Cypress Cities

Visit the only bald cypress blackwater swamp habitat in Wake County and you will feel like you’ve stepped back through the ages.

~from Robertson Millpond Preserve brochure, Wake County Parks and Recreation

I finally had a weekend “off” and was able to join Melissa and Megan on a Museum educator workshop, Find Your Muse on the Millpond. It was a collaboration with the 2017 Piedmont Poet Laureate, Mimi Herman, with a focus on experiencing nature and writing poetry in a beautiful setting, Robertson Millpond Preserve. The millpond was created in the 1820’s to run a grist mill that stayed in operation for over a hundred years. Though the mill was demolished in the 1970’s. the dam remains intact. It was built on Buffalo Creek, so named for herds of bison that once roamed the area. Wake County purchased the millpond and some surrounding land (85 acres total) in 2013 for a nature preserve due to its unique flora – it is the only bald cypress habitat in Wake County and is more similar in species composition to a Coastal Plain habitat than one in the Piedmont.
Cypress trees

Robertson Millpond with fall colors tinting the swamp in reddish brown bald cypress (Taxodium distichum) needles (click photos to enlarge)

If you know us, you know that Melissa is the poet in the family, not me. But I thought this would be an opportunity to take some time and try to write, and, hopefully, get some tips on the craft. And it certainly is a beautiful place, so what’s to lose??

group on millpond

Part of the group of educators on the workshop at the millpond

It was a hearty group of folks that assembled Saturday afternoon, ready to paddle into the swamp on what turned out to be a very brisk day (highs only in the 40’s). The marked paddle trail winds through the cypress trees for a little over a mile, with a nice change of view from sections of narrow, twisting trail, to small openings or “rooms” in the otherwise heavily forested swamp. I had helped Melissa lay out some signage in the swamp for use during the workshop before everyone arrived and was struck by the diversity of plants growing on the small cypress islands.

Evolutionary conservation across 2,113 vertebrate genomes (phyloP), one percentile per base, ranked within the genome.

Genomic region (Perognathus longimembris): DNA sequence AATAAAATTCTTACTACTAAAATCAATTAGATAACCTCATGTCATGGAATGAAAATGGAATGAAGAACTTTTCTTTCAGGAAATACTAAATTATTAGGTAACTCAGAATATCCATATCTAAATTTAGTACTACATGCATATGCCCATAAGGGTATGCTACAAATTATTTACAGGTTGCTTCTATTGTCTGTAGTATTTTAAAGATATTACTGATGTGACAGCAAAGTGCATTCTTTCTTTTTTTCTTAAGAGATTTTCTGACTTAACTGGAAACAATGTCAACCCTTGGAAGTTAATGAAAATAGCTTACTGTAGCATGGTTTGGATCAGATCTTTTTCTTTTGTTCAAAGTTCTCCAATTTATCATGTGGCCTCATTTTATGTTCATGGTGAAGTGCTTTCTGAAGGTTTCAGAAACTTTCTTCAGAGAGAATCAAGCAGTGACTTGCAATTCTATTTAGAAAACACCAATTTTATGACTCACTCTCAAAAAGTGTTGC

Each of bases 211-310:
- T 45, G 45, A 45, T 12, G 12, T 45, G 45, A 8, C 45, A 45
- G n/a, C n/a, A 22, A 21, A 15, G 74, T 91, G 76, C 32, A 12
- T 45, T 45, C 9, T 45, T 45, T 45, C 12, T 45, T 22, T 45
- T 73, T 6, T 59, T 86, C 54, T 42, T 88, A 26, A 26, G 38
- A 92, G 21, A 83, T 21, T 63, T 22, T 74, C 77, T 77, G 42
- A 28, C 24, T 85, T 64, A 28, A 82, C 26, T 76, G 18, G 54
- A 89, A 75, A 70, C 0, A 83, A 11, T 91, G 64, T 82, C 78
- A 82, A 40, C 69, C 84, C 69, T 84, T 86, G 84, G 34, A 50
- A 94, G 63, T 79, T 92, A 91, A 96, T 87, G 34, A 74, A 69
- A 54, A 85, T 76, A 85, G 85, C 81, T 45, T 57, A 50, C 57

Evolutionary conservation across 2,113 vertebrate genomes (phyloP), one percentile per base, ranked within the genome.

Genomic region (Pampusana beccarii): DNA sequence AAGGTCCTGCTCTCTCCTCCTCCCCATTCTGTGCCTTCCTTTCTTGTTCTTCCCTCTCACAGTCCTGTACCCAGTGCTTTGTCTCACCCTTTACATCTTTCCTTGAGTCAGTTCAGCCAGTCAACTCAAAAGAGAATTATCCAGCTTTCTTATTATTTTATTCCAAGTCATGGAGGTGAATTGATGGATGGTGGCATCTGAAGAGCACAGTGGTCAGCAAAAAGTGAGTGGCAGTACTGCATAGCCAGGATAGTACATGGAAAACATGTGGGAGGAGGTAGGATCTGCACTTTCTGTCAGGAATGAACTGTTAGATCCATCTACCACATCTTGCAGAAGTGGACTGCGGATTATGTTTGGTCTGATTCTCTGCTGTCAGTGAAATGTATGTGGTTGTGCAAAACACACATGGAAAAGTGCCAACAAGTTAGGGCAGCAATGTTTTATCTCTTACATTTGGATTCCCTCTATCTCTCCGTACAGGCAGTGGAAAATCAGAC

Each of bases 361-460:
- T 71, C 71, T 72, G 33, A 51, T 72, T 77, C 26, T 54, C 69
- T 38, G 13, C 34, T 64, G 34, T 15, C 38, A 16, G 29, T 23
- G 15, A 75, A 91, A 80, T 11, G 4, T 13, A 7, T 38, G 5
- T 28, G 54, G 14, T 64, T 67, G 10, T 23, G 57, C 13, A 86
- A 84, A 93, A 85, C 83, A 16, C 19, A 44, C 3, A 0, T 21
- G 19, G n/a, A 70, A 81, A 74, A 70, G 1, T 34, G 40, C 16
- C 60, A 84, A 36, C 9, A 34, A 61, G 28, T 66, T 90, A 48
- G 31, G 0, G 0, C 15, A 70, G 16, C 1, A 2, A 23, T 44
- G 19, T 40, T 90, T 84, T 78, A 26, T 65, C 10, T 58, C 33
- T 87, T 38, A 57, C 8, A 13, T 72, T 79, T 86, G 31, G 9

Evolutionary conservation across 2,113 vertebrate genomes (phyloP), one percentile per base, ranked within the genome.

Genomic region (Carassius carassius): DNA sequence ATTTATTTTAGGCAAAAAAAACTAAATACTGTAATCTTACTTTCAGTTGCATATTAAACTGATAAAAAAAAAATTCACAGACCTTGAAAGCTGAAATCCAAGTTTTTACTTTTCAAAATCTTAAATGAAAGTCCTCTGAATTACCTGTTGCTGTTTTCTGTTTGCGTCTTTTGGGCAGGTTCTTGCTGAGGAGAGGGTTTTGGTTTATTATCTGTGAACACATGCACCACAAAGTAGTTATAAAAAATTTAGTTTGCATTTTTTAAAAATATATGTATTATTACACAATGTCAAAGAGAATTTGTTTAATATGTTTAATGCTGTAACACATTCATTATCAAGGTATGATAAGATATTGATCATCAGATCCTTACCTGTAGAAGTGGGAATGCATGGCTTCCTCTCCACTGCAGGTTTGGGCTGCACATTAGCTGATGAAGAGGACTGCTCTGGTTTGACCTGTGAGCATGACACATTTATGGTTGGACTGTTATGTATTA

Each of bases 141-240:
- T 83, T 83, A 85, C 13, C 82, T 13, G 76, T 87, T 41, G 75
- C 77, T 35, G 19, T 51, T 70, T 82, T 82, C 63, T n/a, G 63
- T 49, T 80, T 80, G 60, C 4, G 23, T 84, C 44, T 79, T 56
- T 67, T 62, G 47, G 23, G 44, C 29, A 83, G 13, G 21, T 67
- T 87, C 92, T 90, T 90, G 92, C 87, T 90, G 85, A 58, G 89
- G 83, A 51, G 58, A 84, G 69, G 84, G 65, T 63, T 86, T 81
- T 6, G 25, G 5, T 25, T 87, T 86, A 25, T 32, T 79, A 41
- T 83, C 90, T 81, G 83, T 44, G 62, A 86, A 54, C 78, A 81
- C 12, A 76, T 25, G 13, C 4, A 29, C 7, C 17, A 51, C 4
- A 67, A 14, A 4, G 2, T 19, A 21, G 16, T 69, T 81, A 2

cypress trees 1

The swamp consists of numerous cypress islands, most with one or two bald cypress trees and a host of shrubs and herbaceous plants underneath

As our line of kayaks snaked through the swamp, I enjoyed the fact that I was a participant, not in charge. It gave me time to observe and help others as they pondered some natural history mysteries.

wheelbug egg mass

A beautiful egg mass of a wheel bug provided a nice surprise on one alder trunk

We paired up at one point and took some time to observe the communities on several cypress islands. One team found a fascinating mini-sculpture of a wheel bug egg mass.

cypress flower midge gall

Cypress flower midge galls

Something else we saw as we examined the tangle of life on the islands were hundreds of tiny whitish, vase-shaped structures scattered among they fallen cypress needles. At first glance, they resemble a tiny fungus, but they are actually caused by the larvae of a gall midge fly classified as Taxodiomyia cupressi. Galls are formed in response to chemicals injected by the adults at the time of egg laying, or produced by the developing larvae and are characteristic shapes on specific areas of certain plants. Each type of gall insect creates a unique structure on a particular species it favors. It would be like living in our refrigerator – a nice, relatively safe home, with plenty to eat.

journaling in kayaks, Roberston Millpond Preserve

Writing our poems with the darkening sky reflected in the blackwater swamp of Robertson Millpond Preserve

After paddling, stopping, observing, and writing for a few hours, I finally came up with a poem. Mimi instructs her students to not have any disclaimers about your poetry (this isn’t very good, I am not that pleased with it, I’m not really a poet, etc.), so I’ll leave all that off (sort of)…here goes:

Cypress Cities

Paddling on this glassy highway, through a city of islands

Taxodium towers, gray-trunked skyscrapers

Sentinels, watching over their tangle of tenants

Crowded storefronts with strange names, hawking their winter wares.

Dodder has braided bracelets.

Alder, catkins and cones.

Titi, with patches of red and green.

And dried flower bouquets from Itea.

Beneath each tower, a rust-colored carpet, soft and spongy,

A welcome mat and refuge for weary drifters

Traveling with me on this highway of wind and water, all seeking sanctuary

titi

Titi, Cyrilla racemiflora, in brilliant fall colors

Longleaf Lost

The power of the ocean
in what does it lie?
In the endless, timeless roar of the surf?
In the immense vistas – the view to the end of the world?
In the glowing spray as it diffuses
the light of the rising sun?
In the power and mystery of its
dark depths?

Scenery-324

No matter—
it brings one to scale
it breathes into one serenity
it insists that one pause…

Once—
was the world filled with